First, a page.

A host of musicians accompany the singers, and you might sometimes find the male dancers brandishing dangras (axes).

Note: This dance is different from the Rasa dances of Braj and Manipur where the amours of Radha and Krishna are sung, though there may be some link. The Rasa of Sirmaur is an excellent example of Puranic tradition filtering to the hills and metamorphosing into a new thing altogether.

Burah Dance : Men flourish their dangras (axes) in big open movements in the Burah dance which is definitely a macho martial dance. Ballads telling of battles and legendary heroes are sung to the beat of the hulki (an hourglass-shaped drum).

The Kariyala is a dance drama, more like a theatrical performance by professional artistes, while the Thoda is a dance of archery.

Kullu Dance

Naati : The Naati of Kullu is an all time favourite with the people. Dancers link their hands and move in step to varying rhythms (there are 13 styles in all).

Traditionally danced by men (wearing swirling tunics, churidaars, sashes and decorated caps) for hours on end, it has now been modified so that women can participate in it too.

Kharait, Ujagjama and Chadhgebrikar : The dances of Kullu have always been open to new themes and forms due to foreign influences. Kharait, Ujagjama and Chadhgebrikar are martial dances of men. These are danced with swords and heralds, sometimes in a circle in a fast tempo. The songs are contemporary and the theme patriotic. The Ludi Banthde was originally a love song (of rajas perhaps) but has been substituted by happenings of today. Others like Dhili Pheti and Bashari performed in village melas (fairs) are pure joyous events where both men and women participate.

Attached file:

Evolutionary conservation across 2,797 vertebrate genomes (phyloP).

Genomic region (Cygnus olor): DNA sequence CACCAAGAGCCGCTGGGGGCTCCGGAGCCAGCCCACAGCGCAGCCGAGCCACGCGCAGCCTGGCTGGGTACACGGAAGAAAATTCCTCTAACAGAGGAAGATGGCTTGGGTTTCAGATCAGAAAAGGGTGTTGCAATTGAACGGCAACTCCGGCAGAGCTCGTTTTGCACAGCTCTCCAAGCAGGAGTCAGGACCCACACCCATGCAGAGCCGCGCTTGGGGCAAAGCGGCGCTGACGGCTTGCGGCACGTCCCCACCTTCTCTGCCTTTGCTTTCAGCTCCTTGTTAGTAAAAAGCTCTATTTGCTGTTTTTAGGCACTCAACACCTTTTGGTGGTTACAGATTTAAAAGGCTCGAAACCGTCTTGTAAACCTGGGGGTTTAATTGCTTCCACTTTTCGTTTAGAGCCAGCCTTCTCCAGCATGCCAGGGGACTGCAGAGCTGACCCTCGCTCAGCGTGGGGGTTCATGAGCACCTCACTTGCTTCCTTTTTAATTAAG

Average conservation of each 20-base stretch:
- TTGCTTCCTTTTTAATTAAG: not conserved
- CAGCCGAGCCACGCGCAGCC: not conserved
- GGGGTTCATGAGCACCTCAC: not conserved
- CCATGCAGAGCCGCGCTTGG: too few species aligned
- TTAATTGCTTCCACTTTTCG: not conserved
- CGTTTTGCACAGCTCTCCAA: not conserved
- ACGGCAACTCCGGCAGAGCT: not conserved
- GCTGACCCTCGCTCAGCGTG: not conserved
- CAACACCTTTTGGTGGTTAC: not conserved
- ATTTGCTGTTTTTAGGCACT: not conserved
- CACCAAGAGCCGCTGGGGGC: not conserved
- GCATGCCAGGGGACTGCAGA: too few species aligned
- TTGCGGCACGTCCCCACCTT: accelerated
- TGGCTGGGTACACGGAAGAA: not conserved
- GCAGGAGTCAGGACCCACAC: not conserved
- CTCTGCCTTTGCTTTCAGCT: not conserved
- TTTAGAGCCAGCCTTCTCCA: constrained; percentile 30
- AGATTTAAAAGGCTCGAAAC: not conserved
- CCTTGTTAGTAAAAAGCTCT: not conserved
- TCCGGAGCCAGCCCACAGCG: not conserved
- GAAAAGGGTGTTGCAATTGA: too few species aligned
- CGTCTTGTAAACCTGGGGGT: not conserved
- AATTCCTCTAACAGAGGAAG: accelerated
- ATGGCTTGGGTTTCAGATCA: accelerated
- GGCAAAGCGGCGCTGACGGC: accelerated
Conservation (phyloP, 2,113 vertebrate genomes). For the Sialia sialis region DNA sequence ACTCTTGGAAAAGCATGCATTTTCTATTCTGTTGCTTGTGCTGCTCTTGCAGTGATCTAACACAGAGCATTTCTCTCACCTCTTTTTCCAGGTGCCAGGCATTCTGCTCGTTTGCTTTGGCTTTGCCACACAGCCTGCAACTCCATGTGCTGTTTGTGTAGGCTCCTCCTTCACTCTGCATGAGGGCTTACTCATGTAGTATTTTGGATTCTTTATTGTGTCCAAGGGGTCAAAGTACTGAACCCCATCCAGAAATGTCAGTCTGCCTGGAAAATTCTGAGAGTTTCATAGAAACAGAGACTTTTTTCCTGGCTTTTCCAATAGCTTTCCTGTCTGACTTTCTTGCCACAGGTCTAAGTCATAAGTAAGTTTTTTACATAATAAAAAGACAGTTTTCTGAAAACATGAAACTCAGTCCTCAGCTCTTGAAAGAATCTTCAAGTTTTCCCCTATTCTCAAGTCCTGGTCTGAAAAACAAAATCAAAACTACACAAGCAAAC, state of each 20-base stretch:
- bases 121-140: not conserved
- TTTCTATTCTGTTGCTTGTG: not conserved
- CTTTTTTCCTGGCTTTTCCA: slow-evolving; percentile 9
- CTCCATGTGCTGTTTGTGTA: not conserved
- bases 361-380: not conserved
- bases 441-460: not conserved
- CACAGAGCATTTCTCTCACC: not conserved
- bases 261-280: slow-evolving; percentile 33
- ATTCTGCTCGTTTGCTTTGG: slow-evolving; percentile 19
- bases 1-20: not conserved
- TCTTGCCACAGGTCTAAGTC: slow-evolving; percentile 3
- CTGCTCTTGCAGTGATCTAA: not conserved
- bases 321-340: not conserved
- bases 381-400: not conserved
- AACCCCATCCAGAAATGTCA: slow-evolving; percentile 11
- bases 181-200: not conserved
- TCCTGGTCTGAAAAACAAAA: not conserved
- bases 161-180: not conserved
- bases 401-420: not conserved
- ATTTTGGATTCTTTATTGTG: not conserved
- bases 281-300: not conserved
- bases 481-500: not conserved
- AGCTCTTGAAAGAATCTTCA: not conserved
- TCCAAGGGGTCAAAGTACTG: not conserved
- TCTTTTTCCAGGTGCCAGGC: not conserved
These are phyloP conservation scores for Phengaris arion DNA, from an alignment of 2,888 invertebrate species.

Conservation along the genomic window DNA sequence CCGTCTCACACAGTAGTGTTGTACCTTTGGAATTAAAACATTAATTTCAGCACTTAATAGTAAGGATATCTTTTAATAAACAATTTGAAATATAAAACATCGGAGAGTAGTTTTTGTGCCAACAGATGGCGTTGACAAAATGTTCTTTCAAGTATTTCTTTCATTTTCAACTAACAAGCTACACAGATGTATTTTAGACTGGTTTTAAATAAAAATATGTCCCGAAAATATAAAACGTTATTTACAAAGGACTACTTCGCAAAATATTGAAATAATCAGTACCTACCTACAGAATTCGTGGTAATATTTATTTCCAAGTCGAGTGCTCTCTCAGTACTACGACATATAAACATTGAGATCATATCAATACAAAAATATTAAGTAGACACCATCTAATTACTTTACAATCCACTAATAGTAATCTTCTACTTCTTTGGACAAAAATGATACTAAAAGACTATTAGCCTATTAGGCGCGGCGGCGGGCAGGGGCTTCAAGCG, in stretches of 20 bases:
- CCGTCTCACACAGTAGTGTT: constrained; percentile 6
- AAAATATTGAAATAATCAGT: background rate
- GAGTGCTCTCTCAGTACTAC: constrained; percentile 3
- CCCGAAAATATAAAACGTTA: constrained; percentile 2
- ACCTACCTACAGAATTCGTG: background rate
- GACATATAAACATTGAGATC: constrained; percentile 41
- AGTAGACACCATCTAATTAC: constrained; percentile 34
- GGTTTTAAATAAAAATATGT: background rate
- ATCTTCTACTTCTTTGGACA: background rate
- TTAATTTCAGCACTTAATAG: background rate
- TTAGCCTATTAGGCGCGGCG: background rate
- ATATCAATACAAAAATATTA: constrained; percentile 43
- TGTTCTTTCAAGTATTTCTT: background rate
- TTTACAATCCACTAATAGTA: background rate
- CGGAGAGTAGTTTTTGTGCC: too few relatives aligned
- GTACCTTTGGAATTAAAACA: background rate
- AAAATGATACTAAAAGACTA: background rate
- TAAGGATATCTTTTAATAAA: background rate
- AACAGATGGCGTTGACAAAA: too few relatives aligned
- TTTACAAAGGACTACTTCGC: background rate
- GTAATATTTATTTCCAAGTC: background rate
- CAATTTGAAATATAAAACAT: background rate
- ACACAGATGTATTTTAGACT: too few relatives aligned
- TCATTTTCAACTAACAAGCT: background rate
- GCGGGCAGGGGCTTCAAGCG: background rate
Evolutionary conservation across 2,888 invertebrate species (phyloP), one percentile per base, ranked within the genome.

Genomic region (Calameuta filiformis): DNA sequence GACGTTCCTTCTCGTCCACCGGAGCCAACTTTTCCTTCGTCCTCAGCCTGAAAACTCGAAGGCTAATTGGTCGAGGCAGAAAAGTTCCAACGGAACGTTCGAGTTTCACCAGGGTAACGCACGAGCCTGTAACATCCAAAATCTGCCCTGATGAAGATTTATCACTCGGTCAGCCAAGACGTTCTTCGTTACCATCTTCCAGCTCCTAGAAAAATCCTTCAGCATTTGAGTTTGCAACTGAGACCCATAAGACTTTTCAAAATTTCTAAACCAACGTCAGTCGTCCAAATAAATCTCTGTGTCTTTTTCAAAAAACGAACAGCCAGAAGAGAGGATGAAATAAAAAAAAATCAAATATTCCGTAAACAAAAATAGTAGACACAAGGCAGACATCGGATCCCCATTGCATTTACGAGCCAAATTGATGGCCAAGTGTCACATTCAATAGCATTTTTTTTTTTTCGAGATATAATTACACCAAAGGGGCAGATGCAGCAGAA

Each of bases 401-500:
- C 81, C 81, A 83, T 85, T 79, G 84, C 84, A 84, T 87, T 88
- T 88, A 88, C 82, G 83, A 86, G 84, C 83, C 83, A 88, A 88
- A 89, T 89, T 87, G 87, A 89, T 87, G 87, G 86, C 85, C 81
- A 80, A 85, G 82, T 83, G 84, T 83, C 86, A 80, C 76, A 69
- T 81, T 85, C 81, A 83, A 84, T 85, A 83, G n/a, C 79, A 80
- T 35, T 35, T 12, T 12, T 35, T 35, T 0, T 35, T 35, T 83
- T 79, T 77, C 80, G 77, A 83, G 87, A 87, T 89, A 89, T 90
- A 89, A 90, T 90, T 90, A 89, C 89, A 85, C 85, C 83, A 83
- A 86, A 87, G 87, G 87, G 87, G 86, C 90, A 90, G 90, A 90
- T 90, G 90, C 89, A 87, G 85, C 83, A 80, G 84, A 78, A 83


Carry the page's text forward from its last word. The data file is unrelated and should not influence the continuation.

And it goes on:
Lahaul-Spiti Dance

Shunto: The Shunto is danced by men to a song is in praise of Buddha. The Shaboo is danced on festive occasions while Gafila is a dance for couples. The dance Dodra Kawar mainly revolves around agriculture. The Singhi or snow lion is a Buddhist dance performed to ensure peace and prosperity.

Himachal Pradesh Music
Himachal does not have a classical music or dance tradition, but the rich and varied folk traditions of yore are practiced till date.

The vast repertoire of pahari (literally ‘of the mountains’) folklore often gets translated into these songs.

These ballads dwell on village romances, chivalry and the changing seasons. There’s no dearth of topics which range from the mundane to stories about fairytale kings and queens or just beautiful girls.

The songs are mostly sung in chorus during fairs and festivals and are accompanied with dancing. Each line is repeated several times before passing on to the next.

Musical Instruments Plays a Significant Role

The Paharis are partial to a whole lot of musical instruments without which pahari music wouldn’t be half as interesting. The kangarange is the most commonly used stringed instrument.

Among the wind instruments are the bhopal, shamal, bugial, and shehnai (different kinds of pipes), the damentu (horn), the highly ornate narsingha (hornpipe) and the sanai (hautboy). To keep the rhythm of the various dances are such percussion instruments like the damane, anga, dhol and dholak (drums), the hulki (an hourglass-shaped drum), the karnal (clappers), khanjiri (tambourine) and jhanja (large cymbals).

Source from: Indiasite.com